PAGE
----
Here is a link to my Friday column about Michael Crabtree. The full column runs below:

Michael Crabtree has a bad attitude.

Not to say he’s a bad guy. He may be a fine gentleman. Hard to tell because he stays away from the media, seems shy. But he has a crummy attitude.

He’s a pouter and a sulker and he seems like a me-firster. He never lived up to being the 10th pick in the first round of the 2009 draft. Not a bust. But not a big deal, either.

When you’re no big deal, it’s best not to have a lousy attitude.

He made the game-saving catch against the Saints last Sunday. Hell of a catch, 51 yards downfield, Crabtree as free as a bird. Colin Kaepernick spotted him and launched the ball, and Crabtree made a beautiful grab that led to a game-tying field goal. In overtime, the 49ers won the game.

You’d expect Crabtree to be delirious with joy after the catch. Except he walked off the field and sat by himself. The kid who eats lunch alone in the schoolyard. On an earlier play, Kaepernick was under pressure and threw to him early and Crabtree was supposed to break off his route to help Kaepernick. Crabtree didn’t break off his route early, and then gave one of those eye-rolling looks like Kaepernick had failed him.

After the game, after the 49ers won 27-24 and maybe saved their season, Ann Killion of the Chron and Tim Kawakami of the Merc interviewed Crabtree at his locker. He should have been happy. He was the hero of the biggest win of the season. I was not there for the interview. I did not cover the game.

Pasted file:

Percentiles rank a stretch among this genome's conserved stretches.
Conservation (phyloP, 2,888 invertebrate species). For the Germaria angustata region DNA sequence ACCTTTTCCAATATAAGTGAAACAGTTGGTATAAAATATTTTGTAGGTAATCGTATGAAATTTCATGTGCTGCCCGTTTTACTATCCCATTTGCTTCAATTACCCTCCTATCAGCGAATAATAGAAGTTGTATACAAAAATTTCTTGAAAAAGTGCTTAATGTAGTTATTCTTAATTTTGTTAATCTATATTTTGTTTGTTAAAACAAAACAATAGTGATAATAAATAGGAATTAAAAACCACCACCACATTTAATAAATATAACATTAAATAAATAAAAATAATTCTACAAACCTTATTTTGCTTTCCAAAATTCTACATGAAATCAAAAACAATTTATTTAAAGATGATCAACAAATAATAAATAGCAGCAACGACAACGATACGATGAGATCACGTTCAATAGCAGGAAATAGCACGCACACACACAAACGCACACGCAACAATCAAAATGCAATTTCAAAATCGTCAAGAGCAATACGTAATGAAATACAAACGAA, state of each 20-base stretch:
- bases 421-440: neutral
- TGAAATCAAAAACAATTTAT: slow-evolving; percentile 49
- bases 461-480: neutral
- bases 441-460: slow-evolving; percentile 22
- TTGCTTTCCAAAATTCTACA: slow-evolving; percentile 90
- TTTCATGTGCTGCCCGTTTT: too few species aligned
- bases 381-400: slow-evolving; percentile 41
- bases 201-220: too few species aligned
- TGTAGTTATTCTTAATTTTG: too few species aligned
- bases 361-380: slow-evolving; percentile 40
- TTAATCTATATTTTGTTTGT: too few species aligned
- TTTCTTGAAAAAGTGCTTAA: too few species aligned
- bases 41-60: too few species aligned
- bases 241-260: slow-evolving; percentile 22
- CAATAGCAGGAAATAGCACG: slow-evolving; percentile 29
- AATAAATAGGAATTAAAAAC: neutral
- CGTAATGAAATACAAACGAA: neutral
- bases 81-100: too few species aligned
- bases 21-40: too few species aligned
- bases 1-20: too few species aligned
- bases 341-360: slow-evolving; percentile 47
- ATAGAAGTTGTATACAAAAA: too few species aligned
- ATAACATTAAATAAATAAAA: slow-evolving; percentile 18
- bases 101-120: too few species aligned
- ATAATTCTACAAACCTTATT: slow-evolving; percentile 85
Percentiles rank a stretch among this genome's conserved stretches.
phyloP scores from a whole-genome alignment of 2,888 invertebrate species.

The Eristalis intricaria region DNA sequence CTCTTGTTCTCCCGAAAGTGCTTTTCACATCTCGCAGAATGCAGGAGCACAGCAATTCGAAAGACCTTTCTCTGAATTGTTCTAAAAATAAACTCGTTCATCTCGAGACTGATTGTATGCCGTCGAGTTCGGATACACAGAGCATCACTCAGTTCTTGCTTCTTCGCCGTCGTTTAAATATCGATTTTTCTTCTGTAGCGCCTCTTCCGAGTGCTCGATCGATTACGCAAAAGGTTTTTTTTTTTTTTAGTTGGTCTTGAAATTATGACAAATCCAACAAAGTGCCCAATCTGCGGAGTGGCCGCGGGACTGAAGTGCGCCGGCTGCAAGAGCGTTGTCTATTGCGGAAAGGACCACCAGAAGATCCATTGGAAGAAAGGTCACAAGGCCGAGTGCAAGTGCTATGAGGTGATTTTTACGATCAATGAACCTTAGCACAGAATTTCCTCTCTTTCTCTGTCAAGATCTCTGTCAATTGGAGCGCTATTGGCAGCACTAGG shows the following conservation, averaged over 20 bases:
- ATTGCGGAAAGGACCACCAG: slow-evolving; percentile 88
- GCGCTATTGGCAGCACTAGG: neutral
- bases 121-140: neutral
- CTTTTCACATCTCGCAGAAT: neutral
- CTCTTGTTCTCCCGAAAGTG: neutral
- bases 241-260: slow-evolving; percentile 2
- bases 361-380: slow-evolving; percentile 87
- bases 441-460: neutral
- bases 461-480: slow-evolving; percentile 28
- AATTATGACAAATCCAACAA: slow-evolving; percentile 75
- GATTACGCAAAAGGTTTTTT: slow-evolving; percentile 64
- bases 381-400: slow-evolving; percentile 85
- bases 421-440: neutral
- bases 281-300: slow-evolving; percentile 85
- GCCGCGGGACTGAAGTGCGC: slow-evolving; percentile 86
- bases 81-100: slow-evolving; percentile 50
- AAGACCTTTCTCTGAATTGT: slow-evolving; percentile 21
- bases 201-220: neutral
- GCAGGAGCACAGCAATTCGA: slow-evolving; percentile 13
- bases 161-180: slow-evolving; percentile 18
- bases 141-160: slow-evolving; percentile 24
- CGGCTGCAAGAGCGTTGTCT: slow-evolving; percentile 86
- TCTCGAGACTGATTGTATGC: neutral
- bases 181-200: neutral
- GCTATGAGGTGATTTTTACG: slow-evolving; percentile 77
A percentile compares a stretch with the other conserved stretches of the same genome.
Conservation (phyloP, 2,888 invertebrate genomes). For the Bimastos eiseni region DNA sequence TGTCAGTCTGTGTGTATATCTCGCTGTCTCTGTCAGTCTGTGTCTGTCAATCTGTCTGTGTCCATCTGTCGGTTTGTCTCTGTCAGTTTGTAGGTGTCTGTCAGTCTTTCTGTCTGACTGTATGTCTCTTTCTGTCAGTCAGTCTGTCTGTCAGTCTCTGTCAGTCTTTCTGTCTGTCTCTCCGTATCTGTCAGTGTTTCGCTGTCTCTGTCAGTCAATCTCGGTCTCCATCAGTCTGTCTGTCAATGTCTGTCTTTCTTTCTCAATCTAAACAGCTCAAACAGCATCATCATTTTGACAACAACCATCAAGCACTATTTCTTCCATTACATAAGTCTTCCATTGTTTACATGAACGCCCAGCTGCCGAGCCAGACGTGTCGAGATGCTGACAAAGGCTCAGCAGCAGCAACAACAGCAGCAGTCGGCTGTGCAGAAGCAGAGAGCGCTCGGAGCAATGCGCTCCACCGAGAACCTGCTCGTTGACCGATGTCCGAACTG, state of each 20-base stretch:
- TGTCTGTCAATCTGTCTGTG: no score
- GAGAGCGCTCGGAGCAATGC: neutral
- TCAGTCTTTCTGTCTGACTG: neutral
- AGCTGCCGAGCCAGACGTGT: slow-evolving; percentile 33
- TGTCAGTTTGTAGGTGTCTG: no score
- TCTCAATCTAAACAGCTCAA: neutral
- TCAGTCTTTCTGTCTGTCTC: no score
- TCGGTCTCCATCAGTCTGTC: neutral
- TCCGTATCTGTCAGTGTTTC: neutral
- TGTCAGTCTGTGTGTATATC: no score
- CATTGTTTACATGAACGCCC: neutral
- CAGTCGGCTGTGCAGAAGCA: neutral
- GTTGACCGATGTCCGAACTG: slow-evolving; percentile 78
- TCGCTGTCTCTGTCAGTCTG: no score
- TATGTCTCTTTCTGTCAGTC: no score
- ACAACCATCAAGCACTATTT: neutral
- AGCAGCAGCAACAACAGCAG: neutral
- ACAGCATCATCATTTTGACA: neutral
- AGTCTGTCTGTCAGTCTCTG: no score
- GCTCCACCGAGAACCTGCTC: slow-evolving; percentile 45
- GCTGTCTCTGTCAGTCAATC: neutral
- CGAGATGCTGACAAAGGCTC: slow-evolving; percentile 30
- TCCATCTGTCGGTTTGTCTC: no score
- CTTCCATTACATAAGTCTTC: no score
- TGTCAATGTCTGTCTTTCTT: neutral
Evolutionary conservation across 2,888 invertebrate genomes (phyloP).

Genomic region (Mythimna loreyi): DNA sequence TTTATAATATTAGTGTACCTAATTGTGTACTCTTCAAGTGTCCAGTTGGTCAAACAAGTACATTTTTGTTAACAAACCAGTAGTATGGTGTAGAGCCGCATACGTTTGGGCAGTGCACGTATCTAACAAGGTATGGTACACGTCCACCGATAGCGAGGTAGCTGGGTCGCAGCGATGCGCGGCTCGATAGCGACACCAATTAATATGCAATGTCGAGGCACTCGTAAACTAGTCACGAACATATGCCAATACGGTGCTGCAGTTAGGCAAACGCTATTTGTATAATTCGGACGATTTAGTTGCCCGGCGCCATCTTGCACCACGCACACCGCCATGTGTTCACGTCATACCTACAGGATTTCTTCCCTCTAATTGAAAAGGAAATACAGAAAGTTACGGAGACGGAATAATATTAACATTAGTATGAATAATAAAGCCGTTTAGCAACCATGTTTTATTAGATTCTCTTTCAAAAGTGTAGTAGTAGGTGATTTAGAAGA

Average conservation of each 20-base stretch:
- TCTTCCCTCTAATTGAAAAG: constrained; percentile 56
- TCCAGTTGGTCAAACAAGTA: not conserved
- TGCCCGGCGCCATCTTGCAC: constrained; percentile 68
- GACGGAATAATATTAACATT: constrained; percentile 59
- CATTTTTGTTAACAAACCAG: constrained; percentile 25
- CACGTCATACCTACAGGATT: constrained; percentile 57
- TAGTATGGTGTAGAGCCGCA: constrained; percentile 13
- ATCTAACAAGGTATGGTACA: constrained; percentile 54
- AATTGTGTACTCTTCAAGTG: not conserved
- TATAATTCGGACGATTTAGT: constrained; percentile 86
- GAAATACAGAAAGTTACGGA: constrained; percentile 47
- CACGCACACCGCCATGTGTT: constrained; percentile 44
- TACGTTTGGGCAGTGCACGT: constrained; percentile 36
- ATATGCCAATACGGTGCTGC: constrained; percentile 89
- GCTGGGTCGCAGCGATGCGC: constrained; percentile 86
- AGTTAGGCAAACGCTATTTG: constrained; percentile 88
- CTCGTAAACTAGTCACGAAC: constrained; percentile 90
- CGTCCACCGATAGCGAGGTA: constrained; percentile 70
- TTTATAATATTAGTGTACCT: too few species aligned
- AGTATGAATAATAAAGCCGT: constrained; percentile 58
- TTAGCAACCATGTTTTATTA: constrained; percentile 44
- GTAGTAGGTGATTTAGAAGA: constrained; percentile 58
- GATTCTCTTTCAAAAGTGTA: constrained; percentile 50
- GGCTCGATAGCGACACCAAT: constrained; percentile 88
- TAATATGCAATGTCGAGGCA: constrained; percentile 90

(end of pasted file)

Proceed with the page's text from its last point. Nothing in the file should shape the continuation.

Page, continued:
Killion asked about the 51-yard reception, a question that should have induced a positive reply.

Crabtree said, “Third down. I’m a third-down receiver. I mean, I’m like the third option. So I come in and I do my job.”

It was all about himself. He was unhappy even though his team won. When it was pointed out the pass reception took place on fourth down, Crabtree said, “Fourth down. I guess when they need me, you know, I guess that’s when I play. I know you all count stats — look that up.”

When they asked if Crabtree was looking at Kaepernick on the throw, Crabtree picked up his duffel bag and left.

It was hardly a rude question. Crabtree had an issue, all right, but it wasn’t with the columnists. Crabtree has an issue with the team — that seems obvious.

This is the final year of his contract. He wants big bucks next season from the 49ers or from some other team. He wants No. 1 receiver money. And the Niners are not cooperating, are not showcasing him. So he’s ticked off.

Be real clear. Michael Crabtree does not deserve No. 1 receiver money because he isn’t a No. 1 receiver. Never will be. He’s a second receiver, maybe even a third receiver on a good offense. Like Anquan Boldin, he is a possession receiver, doesn’t have the speed to out-run the secondary on most plays. But Boldin is tougher, stronger and has better hands. Boldin is a great wide receiver. Crabtree isn’t. He is easily replaceable. He needs to grasp reality.